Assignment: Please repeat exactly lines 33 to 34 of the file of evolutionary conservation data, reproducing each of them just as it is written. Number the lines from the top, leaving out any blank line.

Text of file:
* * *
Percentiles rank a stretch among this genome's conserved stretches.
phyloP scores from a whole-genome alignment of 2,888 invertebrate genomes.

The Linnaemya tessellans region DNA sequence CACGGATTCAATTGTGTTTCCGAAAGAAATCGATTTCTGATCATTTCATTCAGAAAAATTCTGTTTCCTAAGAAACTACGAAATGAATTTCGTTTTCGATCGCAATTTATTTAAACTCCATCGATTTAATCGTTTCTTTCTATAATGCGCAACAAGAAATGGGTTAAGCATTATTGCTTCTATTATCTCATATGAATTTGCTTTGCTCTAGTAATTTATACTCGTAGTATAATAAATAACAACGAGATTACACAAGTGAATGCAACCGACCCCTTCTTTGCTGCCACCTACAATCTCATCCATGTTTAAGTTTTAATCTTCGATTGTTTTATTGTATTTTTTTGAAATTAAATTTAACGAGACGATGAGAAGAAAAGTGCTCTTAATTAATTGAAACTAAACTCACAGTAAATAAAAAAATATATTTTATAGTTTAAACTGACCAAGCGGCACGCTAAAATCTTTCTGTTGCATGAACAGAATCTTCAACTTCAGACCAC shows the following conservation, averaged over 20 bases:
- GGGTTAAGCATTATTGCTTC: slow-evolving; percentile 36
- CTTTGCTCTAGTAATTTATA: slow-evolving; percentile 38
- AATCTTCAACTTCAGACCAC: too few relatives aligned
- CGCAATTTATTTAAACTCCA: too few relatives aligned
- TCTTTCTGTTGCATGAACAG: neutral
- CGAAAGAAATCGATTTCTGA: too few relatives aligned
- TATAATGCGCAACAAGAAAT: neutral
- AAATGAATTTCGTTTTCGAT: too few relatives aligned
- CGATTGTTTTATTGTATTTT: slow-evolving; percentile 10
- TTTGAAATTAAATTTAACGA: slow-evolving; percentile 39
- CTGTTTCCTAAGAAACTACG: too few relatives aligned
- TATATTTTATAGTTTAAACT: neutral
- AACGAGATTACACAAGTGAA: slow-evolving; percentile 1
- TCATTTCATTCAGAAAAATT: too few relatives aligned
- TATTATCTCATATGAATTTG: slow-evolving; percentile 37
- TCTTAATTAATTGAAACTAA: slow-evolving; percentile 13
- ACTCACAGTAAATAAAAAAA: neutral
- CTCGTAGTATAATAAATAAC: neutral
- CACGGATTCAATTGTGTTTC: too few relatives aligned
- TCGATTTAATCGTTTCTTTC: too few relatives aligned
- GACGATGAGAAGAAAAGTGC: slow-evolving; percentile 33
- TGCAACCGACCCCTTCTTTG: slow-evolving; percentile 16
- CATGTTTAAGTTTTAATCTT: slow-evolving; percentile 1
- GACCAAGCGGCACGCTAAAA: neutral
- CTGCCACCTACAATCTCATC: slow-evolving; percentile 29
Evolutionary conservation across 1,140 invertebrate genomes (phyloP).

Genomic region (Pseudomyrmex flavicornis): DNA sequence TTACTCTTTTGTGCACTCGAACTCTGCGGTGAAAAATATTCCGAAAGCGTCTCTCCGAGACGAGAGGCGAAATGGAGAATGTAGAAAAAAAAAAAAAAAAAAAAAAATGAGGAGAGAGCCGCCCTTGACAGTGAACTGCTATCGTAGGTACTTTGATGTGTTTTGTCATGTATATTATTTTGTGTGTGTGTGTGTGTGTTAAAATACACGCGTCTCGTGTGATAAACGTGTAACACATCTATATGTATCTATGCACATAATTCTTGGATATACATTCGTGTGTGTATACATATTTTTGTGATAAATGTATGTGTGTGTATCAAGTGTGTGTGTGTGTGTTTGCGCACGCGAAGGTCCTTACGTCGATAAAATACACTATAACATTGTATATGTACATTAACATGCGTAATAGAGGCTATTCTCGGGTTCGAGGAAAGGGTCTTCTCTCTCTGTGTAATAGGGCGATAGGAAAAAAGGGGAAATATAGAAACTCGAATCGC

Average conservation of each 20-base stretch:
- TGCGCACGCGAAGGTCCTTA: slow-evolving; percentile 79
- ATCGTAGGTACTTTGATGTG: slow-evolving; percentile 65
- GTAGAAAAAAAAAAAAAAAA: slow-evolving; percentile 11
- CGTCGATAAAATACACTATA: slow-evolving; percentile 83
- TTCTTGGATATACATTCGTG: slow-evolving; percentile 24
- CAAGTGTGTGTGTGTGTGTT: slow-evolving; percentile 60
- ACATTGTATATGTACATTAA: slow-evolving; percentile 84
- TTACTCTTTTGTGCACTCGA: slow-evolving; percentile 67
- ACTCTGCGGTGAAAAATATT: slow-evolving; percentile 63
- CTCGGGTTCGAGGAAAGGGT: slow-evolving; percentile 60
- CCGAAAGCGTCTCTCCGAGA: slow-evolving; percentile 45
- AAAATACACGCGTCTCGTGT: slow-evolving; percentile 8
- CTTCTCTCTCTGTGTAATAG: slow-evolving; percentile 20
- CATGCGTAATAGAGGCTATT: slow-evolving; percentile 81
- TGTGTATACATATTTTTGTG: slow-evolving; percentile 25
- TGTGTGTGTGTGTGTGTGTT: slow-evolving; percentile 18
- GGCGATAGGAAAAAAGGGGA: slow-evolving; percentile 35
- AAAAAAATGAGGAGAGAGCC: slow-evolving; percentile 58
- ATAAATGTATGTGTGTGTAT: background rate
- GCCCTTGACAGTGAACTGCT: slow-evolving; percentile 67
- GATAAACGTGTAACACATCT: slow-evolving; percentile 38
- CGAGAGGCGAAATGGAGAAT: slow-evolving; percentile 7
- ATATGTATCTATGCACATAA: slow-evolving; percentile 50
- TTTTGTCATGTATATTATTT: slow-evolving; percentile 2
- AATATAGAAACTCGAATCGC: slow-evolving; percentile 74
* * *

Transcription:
- ATCGTAGGTACTTTGATGTG: slow-evolving; percentile 65
- GTAGAAAAAAAAAAAAAAAA: slow-evolving; percentile 11